It’s Monday, and that means it’s time for a bit of myth! Digging around in some old folktales, I found another related to my home state of Pennsylvania. This one comes from Berks County in the eastern half of the state. It relates to a creature so bizarre, it was never even given a proper name other than to be tagged the “yellow-what-is-it.”
Early in October of 1879 in the tiny town of Topton Station, the son of the local prison inspector, a Mr. Schmel, set a hunt in motion with his tale of an unidentified monster. On a brisk fall day, he raced into the local motel and breathlessly told his story to the hotel’s owner, Mr. Hinnershitz.
Schmel was backed up by his friend, Jared Rissmiller. Together, the two men had been herding cattle when they spied a yellow creature in an open field just outside of town. According to Schmel it was about four feet tall with long arms, and two fingers on each arm resembling claws. No mention of hands, but its feet were said to be flattened lumps without toes. Its head was furrowed, its body smooth. The creature was male, naked, and covered in dirt or clay. When spotted, it ran toward Schmel as if to grab him, then abruptly changed its mind and fled into a cornfield.
Shaken but fueled by adrenalin, the two friends quickly secured the cattle and set off in search of the beast. Not long afterward they found the creature curled into a ball on the opposite side of the cornfield.
This image conjures such a pitiful picture in my head, it makes me think the “monster” was more frightened of them than vice-versa. It isn’t specified, but I’m sure the men made a fearful sight, probably armed with rifles, pitchforks or clubs. When it realized it was discovered, the poor beast leapt to its feet and stood blinking at them. Perhaps it was confused or too terrified to move. Whatever the delay, it allowed Rissmiller a closer look.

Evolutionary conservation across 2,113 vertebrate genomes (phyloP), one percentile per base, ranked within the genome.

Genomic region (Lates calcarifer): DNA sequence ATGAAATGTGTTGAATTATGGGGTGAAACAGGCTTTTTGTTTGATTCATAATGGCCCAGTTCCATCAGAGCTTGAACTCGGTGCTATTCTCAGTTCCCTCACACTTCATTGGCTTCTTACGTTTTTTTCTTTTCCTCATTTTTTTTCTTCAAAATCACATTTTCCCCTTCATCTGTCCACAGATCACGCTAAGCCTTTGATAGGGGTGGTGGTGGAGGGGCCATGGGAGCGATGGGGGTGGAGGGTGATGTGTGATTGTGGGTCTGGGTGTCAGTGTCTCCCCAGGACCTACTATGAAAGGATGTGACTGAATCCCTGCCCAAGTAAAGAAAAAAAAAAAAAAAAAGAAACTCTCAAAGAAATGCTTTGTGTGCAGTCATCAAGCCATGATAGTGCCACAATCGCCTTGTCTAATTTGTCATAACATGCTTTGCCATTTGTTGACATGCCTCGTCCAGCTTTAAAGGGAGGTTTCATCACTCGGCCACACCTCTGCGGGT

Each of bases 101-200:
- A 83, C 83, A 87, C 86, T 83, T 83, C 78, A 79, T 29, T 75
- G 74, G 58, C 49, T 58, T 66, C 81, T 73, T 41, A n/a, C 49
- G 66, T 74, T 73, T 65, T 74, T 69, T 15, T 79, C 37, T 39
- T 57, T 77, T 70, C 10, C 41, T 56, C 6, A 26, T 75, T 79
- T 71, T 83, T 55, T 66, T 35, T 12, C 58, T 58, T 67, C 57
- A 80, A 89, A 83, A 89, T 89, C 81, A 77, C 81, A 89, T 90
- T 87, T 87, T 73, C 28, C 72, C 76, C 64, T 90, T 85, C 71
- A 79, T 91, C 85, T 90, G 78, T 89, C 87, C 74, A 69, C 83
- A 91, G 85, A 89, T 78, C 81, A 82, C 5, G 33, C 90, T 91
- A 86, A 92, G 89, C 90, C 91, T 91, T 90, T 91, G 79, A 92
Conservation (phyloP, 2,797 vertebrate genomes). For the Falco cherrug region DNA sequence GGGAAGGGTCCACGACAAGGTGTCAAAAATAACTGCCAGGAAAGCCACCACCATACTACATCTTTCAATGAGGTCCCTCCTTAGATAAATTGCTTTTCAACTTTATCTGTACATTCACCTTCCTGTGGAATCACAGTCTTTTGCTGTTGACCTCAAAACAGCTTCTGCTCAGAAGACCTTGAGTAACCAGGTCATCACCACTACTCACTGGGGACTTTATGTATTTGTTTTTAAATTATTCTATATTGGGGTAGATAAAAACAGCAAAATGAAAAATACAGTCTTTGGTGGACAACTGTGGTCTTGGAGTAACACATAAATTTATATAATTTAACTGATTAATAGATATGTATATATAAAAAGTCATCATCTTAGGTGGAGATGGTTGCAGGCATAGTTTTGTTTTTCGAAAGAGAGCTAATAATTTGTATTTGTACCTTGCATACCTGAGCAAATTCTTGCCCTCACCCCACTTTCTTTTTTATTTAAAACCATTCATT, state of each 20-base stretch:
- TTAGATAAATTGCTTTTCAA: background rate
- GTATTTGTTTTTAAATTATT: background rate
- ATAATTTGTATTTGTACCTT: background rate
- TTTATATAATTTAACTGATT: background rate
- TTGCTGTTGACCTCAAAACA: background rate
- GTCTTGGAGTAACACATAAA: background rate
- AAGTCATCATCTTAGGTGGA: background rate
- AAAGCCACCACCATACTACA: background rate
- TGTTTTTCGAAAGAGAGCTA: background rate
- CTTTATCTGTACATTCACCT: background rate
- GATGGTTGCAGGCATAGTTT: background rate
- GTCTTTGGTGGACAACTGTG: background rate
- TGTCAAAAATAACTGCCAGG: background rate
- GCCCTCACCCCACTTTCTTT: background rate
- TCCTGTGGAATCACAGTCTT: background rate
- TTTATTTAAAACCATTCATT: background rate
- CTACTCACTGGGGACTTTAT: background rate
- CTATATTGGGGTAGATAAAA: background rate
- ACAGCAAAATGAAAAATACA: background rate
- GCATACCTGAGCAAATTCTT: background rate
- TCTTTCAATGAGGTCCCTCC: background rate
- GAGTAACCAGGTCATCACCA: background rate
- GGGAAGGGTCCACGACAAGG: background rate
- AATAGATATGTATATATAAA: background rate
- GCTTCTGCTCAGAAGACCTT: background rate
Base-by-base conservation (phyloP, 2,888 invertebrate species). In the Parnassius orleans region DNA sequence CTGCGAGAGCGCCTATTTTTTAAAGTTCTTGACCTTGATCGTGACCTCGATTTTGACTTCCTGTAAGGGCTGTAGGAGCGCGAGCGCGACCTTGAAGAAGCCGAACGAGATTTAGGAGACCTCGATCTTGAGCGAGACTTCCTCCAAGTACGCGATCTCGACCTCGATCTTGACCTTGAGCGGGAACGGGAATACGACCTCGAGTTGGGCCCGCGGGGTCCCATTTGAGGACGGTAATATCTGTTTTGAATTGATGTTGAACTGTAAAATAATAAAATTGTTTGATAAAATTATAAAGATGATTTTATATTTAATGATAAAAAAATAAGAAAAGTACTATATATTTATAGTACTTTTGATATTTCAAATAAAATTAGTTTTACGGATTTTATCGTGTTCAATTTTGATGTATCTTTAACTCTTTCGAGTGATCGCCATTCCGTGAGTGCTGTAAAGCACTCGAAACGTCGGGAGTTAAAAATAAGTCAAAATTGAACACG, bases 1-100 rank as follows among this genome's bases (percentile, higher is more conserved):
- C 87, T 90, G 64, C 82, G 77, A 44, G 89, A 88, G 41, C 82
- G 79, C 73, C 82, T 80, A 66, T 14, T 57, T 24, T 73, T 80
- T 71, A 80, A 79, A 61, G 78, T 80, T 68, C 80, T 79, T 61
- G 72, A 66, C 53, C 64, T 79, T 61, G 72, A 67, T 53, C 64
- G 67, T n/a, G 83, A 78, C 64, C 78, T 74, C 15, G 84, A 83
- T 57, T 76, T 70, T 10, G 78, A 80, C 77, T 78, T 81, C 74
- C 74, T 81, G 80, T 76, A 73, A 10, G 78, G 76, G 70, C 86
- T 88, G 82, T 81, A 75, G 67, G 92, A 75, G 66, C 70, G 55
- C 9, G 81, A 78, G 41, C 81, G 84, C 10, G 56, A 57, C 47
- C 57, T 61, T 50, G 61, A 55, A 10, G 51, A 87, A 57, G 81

“It was yellowish brown in color with no hair, small eyes and face, arms about fourteen inches long, legs somewhat longer, the hands and feet resembling those of a human being.” Rissmiller also said it had two horns on top of its head. He and Schmel tried to capture the beast but it was able to escape, scurring into the woods beyond a fencerow.
Several days later the yellow-what-is-it was spied by another resident. Mr. Heckman supported the description given by Shcmel and Rissmiller but thought the creature might be an escaped gorilla.
Hmmm . . .clearly, Mr. Heckman hadn’t encountered many gorillas in his day, because: one, the description wasn’t even a distant match and two, there was no news of an escaped gorilla anywhere in the vicinity.
That didn’t prevent the local residents from taking action,however. Fired up by the thought of a creature haunting the countryside, they diligently combed the area. In the days that followed, reports filtered in of odd footprints discovered around town, strange tracks in plowed fields, and bizarre cries echoing from the woods at night. Some townspeople whispered their fear of being followed when their path led them on darkened roads after twilight. The growing terror eventually prompted armed patrols. Men with rifles began traversing the area at night, accompanied by dogs.
Yet despite all these efforts, the yellow-what-is-it, was never captured or seen again. The unidentified creature remains a mystery tucked into the annals of Pennsylvania’s dusty folklore. Perhaps, realizing it was no longer safe, it moved to another area. Or perhaps it was ill and eventually perished. There are no accounts of the beast actually harming anyone, despite all the hysteria it generated. For that reason, part of me can’t help but feel sympathetic toward it. What do you think?